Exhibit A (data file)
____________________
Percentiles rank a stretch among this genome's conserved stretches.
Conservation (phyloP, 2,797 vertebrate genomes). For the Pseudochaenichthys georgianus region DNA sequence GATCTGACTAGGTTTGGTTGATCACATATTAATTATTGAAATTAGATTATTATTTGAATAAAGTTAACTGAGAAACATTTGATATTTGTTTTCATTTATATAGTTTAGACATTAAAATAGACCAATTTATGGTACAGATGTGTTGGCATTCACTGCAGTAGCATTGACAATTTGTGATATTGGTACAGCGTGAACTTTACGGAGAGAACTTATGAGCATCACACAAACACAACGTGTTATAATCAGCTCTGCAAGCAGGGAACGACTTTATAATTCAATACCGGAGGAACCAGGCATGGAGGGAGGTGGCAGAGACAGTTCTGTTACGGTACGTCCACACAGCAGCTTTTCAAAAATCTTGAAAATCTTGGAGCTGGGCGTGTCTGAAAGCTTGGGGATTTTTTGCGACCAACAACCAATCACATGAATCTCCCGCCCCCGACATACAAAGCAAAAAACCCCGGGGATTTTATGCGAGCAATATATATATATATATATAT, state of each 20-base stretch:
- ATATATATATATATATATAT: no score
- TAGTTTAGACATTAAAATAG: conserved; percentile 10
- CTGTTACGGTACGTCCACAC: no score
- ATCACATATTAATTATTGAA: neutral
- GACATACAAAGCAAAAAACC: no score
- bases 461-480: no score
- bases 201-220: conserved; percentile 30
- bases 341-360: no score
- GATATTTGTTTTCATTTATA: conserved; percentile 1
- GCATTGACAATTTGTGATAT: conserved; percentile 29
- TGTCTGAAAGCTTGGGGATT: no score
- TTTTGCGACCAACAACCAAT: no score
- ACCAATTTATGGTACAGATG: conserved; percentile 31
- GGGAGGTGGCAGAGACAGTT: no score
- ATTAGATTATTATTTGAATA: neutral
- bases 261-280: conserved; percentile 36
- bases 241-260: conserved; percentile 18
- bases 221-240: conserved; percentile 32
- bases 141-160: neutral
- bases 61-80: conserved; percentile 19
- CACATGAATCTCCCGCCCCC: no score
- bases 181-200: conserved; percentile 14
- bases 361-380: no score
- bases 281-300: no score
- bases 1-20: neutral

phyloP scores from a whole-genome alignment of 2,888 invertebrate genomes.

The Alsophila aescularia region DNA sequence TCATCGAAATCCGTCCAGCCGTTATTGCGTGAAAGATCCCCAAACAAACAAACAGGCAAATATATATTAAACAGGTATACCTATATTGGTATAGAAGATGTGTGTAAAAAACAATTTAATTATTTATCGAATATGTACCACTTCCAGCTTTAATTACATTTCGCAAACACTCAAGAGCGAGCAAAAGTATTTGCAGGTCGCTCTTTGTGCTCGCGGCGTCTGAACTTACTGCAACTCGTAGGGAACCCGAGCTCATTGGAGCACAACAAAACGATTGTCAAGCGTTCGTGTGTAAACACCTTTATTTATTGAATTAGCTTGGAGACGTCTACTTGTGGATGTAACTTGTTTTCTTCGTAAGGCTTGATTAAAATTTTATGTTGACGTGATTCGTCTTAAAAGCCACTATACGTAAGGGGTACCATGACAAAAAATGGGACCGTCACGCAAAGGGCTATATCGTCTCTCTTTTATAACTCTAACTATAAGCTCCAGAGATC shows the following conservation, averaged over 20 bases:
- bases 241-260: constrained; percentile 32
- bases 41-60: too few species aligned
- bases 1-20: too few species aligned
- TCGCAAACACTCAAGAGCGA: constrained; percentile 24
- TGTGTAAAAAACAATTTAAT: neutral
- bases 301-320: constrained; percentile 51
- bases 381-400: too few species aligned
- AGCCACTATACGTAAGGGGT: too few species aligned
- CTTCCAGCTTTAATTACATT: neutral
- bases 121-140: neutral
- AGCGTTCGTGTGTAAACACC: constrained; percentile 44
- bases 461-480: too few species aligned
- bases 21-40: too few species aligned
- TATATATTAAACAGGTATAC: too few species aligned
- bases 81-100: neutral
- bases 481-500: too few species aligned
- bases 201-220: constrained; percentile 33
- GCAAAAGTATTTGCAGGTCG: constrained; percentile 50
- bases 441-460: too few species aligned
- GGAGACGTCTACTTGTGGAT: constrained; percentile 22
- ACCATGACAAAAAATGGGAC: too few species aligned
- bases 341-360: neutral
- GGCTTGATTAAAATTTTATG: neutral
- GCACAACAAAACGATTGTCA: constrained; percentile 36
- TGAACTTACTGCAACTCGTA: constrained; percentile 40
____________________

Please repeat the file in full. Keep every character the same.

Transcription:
Percentiles rank a stretch among this genome's conserved stretches.
Conservation (phyloP, 2,797 vertebrate genomes). For the Pseudochaenichthys georgianus region DNA sequence GATCTGACTAGGTTTGGTTGATCACATATTAATTATTGAAATTAGATTATTATTTGAATAAAGTTAACTGAGAAACATTTGATATTTGTTTTCATTTATATAGTTTAGACATTAAAATAGACCAATTTATGGTACAGATGTGTTGGCATTCACTGCAGTAGCATTGACAATTTGTGATATTGGTACAGCGTGAACTTTACGGAGAGAACTTATGAGCATCACACAAACACAACGTGTTATAATCAGCTCTGCAAGCAGGGAACGACTTTATAATTCAATACCGGAGGAACCAGGCATGGAGGGAGGTGGCAGAGACAGTTCTGTTACGGTACGTCCACACAGCAGCTTTTCAAAAATCTTGAAAATCTTGGAGCTGGGCGTGTCTGAAAGCTTGGGGATTTTTTGCGACCAACAACCAATCACATGAATCTCCCGCCCCCGACATACAAAGCAAAAAACCCCGGGGATTTTATGCGAGCAATATATATATATATATATAT, state of each 20-base stretch:
- ATATATATATATATATATAT: no score
- TAGTTTAGACATTAAAATAG: conserved; percentile 10
- CTGTTACGGTACGTCCACAC: no score
- ATCACATATTAATTATTGAA: neutral
- GACATACAAAGCAAAAAACC: no score
- bases 461-480: no score
- bases 201-220: conserved; percentile 30
- bases 341-360: no score
- GATATTTGTTTTCATTTATA: conserved; percentile 1
- GCATTGACAATTTGTGATAT: conserved; percentile 29
- TGTCTGAAAGCTTGGGGATT: no score
- TTTTGCGACCAACAACCAAT: no score
- ACCAATTTATGGTACAGATG: conserved; percentile 31
- GGGAGGTGGCAGAGACAGTT: no score
- ATTAGATTATTATTTGAATA: neutral
- bases 261-280: conserved; percentile 36
- bases 241-260: conserved; percentile 18
- bases 221-240: conserved; percentile 32
- bases 141-160: neutral
- bases 61-80: conserved; percentile 19
- CACATGAATCTCCCGCCCCC: no score
- bases 181-200: conserved; percentile 14
- bases 361-380: no score
- bases 281-300: no score
- bases 1-20: neutral

phyloP scores from a whole-genome alignment of 2,888 invertebrate genomes.

The Alsophila aescularia region DNA sequence TCATCGAAATCCGTCCAGCCGTTATTGCGTGAAAGATCCCCAAACAAACAAACAGGCAAATATATATTAAACAGGTATACCTATATTGGTATAGAAGATGTGTGTAAAAAACAATTTAATTATTTATCGAATATGTACCACTTCCAGCTTTAATTACATTTCGCAAACACTCAAGAGCGAGCAAAAGTATTTGCAGGTCGCTCTTTGTGCTCGCGGCGTCTGAACTTACTGCAACTCGTAGGGAACCCGAGCTCATTGGAGCACAACAAAACGATTGTCAAGCGTTCGTGTGTAAACACCTTTATTTATTGAATTAGCTTGGAGACGTCTACTTGTGGATGTAACTTGTTTTCTTCGTAAGGCTTGATTAAAATTTTATGTTGACGTGATTCGTCTTAAAAGCCACTATACGTAAGGGGTACCATGACAAAAAATGGGACCGTCACGCAAAGGGCTATATCGTCTCTCTTTTATAACTCTAACTATAAGCTCCAGAGATC shows the following conservation, averaged over 20 bases:
- bases 241-260: constrained; percentile 32
- bases 41-60: too few species aligned
- bases 1-20: too few species aligned
- TCGCAAACACTCAAGAGCGA: constrained; percentile 24
- TGTGTAAAAAACAATTTAAT: neutral
- bases 301-320: constrained; percentile 51
- bases 381-400: too few species aligned
- AGCCACTATACGTAAGGGGT: too few species aligned
- CTTCCAGCTTTAATTACATT: neutral
- bases 121-140: neutral
- AGCGTTCGTGTGTAAACACC: constrained; percentile 44
- bases 461-480: too few species aligned
- bases 21-40: too few species aligned
- TATATATTAAACAGGTATAC: too few species aligned
- bases 81-100: neutral
- bases 481-500: too few species aligned
- bases 201-220: constrained; percentile 33
- GCAAAAGTATTTGCAGGTCG: constrained; percentile 50
- bases 441-460: too few species aligned
- GGAGACGTCTACTTGTGGAT: constrained; percentile 22
- ACCATGACAAAAAATGGGAC: too few species aligned
- bases 341-360: neutral
- GGCTTGATTAAAATTTTATG: neutral
- GCACAACAAAACGATTGTCA: constrained; percentile 36
- TGAACTTACTGCAACTCGTA: constrained; percentile 40